Do Frogs Drink Hot Chocolate?
By Etta Kaner ; illus. by John Martz
32 pages; ages 4-8
When it gets cold out, do animals turn up the heat?
Using a question-answer format, this book explores how animals survive chilly - and downright frigid - weather. Thankfully, the hot chocolate question gets answered right away. I'll save you the suspense: Frogs do not drink hot cocoa. They don't even try to keep warm. In fact, some of them turn into frogsicles during winter. Brrrrr!
What I like about this book: I love the diversity of strategies that are presented for keeping warm. Penguins snuggle, butterflies sunbathe, and some animals build snow dens (snow is a great insulator!). Things animals don't do: jump up and down, wear ear muffs, drink hot chocolate. Well, wild animals may not do those things, but I can think of one animal that does all three: humans.
|32 pages; ages 3-7. NGK, 2018|
Given the variability we've seen in our winter thus far - freezing rain, snow, wind, rain, 26 degrees one day, 50 the next - this might be the perfect book to inspire the pre-K to first-grade crowd to observe weather around them. Back matter includes photos and short explanations of "wild weather" (floods, blizzards, hail) and the instruments that scientists use to study the weather.
Beyond the Books:
What do you do to stay warm in winter? Think about the clothes you wear, things you eat, activities, whether you hibernate...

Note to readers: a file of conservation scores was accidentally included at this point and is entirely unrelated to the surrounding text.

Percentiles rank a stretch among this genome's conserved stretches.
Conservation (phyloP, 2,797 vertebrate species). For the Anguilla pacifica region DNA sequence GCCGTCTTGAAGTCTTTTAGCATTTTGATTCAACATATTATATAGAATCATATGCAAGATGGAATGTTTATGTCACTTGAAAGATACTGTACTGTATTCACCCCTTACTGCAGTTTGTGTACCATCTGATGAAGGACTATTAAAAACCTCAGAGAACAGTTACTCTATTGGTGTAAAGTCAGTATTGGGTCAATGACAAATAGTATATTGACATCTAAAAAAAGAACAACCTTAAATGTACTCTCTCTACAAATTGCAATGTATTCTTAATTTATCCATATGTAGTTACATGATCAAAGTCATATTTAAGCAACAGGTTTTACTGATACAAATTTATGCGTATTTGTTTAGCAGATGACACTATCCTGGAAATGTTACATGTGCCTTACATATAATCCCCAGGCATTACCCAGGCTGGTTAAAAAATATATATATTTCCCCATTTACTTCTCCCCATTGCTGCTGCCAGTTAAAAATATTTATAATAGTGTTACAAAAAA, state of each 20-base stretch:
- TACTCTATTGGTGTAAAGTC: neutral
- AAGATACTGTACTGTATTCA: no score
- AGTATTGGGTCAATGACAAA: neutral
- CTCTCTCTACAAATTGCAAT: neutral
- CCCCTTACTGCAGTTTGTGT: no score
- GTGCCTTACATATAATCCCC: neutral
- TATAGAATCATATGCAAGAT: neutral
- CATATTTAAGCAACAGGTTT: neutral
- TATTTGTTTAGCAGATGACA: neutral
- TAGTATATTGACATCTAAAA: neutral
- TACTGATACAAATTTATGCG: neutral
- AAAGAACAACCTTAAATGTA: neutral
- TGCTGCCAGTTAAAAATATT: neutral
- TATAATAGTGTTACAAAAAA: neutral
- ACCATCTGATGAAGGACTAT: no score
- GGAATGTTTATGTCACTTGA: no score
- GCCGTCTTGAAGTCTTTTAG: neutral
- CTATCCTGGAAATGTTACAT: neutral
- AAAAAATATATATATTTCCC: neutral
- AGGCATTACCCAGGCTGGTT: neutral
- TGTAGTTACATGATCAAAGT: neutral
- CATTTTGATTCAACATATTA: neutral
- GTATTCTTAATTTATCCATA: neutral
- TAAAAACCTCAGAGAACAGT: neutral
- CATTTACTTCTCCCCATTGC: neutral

Polar bears and penguins (and other cold-weather animals) have a layer of fat that helps them stay warm. How does that work? Try this: Fill a bowl partway with cold water and toss in a bunch of ice cubes. Put one of your fingers in the icy water. How long can you keep it there until it gets too cold?
Now, dry off your finger and coat it with a thick layer of shortening. Pop it back in the icy water. How long can you keep your finger in the water? Instructions here.
Keep a winter weather logbook. Some things you can keep track of in your book include: temperature outside, whether it's windy or calm, what the sky looks like, snow or rain or ice... and remember to write the date for each observation. You might also jot down any birds or animals you see outside.
STEM Friday, where you can discover other cool STEM books. And we're joining Perfect Picture Book Friday, an event where bloggers share great picture books at Susanna Leonard Hill's website . Review copies provided by the publishers.